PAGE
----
There's no getting around it: it's cold outside. So, what's a runner - who hates treadmills with a hot passion - to do?
Suck it up, gain some toughness points, wear the right gear, and go running anyway. Oh yeah, and share some tips with my fellow runners.
When I went out for my run tonight, the temperature was 9 degrees - with a wind chill factor of 10 below.
First, I put on a base layer:
My sports bra is Target's C9 (the official running outfitter of Betsy) and cost about $15. The tights are Asics Legato, which my brother got for me for my birthday. I believe they cost about $30. They are quite warm, and on most cold days are sufficient. The socks are by DeFeet, and I got them for free last February when I ran the Chili Chase. They're not the socks of my dreams, but they aren't bad.
Next, a long sleeved wicking shirt and a pair of fleece pants:
The shirt is by Asics and cost about $30. It is awesome. Besides being cute, see the little white holes in the sleeve? I can hook my thumb through there, which prevents a gap between my sleeve and my glove. How cool is that? The pants are by Under Armour and cost about $45. They are warm, comfy, and have a zippered pocket, plus they are roomy enough to wear the tights underneath if I need to.
We're still not dressed yet:
The vest is by the official running outfitter of Betsy, Target's C9. I probably paid about $20 for it, and at the time I really wasn't sure how much I would like it. Silly me - it is one of my favorite pieces of running clothing. It really helps me stay just that little extra bit warmer, it looks cute, and it has a ton of pockets. Then, we've got two pair of gloves, both of which I got for free from races. Yep, sometimes I wear both of them, and tonight was that kind of night. The blue thing? That's a Survivor buff that I got as a gift when I attended the finale party of Survivor: All-Stars. It's a handy little item that can be a headband, a tube top, pretty much anything. In the winter, I wear it around my neck, and when it's especially cold, pull it over my face. The only drawback is that eventually, the moisture from my breath gets it wet, but for shorter runs, it's nice to have. The hat is from the Des Moines Marathon, a great little souvenir that I believe was $10.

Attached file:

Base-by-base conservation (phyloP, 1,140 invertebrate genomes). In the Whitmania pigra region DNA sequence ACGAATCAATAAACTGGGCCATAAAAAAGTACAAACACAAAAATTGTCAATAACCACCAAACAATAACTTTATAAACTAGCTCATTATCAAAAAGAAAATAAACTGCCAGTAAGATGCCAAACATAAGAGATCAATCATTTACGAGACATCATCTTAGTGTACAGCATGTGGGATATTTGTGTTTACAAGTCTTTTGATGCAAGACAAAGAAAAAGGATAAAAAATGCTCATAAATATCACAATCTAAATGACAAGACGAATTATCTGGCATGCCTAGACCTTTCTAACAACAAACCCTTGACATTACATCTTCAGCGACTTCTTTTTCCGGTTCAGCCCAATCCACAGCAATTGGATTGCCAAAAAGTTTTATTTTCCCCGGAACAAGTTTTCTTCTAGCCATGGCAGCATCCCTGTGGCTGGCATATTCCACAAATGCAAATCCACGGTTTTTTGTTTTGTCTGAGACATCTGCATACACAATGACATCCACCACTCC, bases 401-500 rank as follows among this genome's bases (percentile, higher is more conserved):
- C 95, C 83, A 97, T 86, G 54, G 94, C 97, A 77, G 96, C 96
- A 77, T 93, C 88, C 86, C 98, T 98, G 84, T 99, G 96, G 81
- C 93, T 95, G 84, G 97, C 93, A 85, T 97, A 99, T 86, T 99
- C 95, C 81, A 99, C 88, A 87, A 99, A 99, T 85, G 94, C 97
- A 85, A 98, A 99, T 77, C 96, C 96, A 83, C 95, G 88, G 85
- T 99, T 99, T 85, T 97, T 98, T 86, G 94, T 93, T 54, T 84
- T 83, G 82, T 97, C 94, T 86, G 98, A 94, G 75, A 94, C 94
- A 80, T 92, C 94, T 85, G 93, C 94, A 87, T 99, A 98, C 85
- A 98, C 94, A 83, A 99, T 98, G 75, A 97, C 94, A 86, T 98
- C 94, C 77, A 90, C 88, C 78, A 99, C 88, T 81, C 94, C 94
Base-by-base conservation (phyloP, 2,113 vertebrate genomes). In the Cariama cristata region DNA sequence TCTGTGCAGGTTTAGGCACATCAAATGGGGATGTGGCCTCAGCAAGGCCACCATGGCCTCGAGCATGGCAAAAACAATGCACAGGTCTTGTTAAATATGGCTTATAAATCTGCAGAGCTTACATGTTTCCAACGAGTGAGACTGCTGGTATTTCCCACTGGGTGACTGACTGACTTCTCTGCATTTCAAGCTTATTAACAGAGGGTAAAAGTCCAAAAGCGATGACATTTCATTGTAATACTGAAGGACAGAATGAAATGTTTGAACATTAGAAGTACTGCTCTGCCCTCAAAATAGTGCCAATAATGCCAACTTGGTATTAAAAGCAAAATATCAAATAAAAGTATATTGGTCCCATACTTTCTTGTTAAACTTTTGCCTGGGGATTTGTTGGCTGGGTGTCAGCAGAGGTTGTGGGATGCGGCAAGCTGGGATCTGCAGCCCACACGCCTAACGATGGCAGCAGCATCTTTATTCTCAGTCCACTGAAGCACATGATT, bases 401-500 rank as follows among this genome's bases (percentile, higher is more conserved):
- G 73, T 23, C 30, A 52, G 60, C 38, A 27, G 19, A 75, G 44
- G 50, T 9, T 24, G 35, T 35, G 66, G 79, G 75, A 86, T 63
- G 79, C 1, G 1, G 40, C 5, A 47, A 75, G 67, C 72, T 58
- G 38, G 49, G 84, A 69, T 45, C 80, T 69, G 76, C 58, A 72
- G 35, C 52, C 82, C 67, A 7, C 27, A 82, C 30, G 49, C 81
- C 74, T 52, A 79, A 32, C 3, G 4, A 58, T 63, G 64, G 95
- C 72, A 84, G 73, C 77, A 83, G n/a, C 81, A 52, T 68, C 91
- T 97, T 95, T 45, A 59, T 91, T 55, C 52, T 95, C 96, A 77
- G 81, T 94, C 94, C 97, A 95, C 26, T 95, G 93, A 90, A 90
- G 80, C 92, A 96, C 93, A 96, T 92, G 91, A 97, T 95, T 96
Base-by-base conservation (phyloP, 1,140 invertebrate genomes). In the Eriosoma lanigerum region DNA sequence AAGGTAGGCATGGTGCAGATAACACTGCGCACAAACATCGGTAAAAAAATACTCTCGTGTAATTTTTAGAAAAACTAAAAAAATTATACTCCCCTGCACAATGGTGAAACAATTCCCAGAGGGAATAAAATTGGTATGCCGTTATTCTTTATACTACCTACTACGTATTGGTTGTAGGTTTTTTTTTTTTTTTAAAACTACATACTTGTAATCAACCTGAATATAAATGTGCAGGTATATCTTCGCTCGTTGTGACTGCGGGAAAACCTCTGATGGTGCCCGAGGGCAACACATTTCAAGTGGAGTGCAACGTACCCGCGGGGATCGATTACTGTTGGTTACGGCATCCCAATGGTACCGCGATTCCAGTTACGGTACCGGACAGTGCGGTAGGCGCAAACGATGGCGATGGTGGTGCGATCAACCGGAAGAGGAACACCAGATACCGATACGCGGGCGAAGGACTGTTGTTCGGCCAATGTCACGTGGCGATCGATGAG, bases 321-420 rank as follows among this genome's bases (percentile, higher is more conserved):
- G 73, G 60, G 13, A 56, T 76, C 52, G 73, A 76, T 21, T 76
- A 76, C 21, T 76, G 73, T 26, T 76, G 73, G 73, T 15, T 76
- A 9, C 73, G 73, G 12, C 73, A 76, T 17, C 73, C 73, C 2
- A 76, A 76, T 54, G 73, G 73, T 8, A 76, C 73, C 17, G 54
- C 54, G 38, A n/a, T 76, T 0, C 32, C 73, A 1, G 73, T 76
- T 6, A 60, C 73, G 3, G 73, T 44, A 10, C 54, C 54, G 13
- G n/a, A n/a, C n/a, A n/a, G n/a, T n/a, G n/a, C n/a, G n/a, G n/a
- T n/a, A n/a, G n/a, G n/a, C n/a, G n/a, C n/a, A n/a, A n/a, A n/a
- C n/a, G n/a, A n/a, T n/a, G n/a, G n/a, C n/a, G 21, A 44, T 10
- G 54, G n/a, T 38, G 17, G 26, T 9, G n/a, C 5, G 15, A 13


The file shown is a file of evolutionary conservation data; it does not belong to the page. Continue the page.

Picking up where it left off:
Speaking of race memorbilia...
I next put on my windbreaker, which is made by Brooks and has the Quad Cities Marathon logo on it. I paid $40 for it and I love it. It's lightweight, has plenty of pockets, and is, of course, red.
Finally, safety is important, and when it's dark and icy out, runners need to be extra careful:
My vest is by Jogalite, cost about $15, and is reflective. I always wear it when I run at night and am working to convince myself that it's so uncool that it actually turns the corner to be cool again. That really, unless I was a hardcore athlete, I would not own something so dorky. Play along with me. The little red thing is a clip-on light by Nathan. It was $8, and I wear it clipped to my hat to make me extra visible. Finally, attached to my shoes are Get a Grip Ice Joggers, which were $20 at Road Runner Sports. They are rubber, stretch over my shoes, and have small spikes in them to give a better grip on snow and ice. This was the first time I've used them, and I liked them a lot. I felt like my footing was a bit more sure, and they weren't obnoxious when I did run across a cleared area.
Altogether all of this gear set me back $233, which doesn't count my shoes themselves. On a cold winter night's run, I was comfortable and felt safe. $233 worth of running clothes isn't cheap, but it's a lot less expensive than a gym membership or a treadmill.
Best of all, running in the winter is a wonderful experience. First of all, anyone who sees you thinks that you are hardcore and is impressed by you, always a good thing. But better still, it's a beautiful and peaceful time to be out running. It's quiet, the snow sparkles, and there is no better way to see the Christmas lights in my neighborhood. Plus, you get to leave the house looking just this crazy: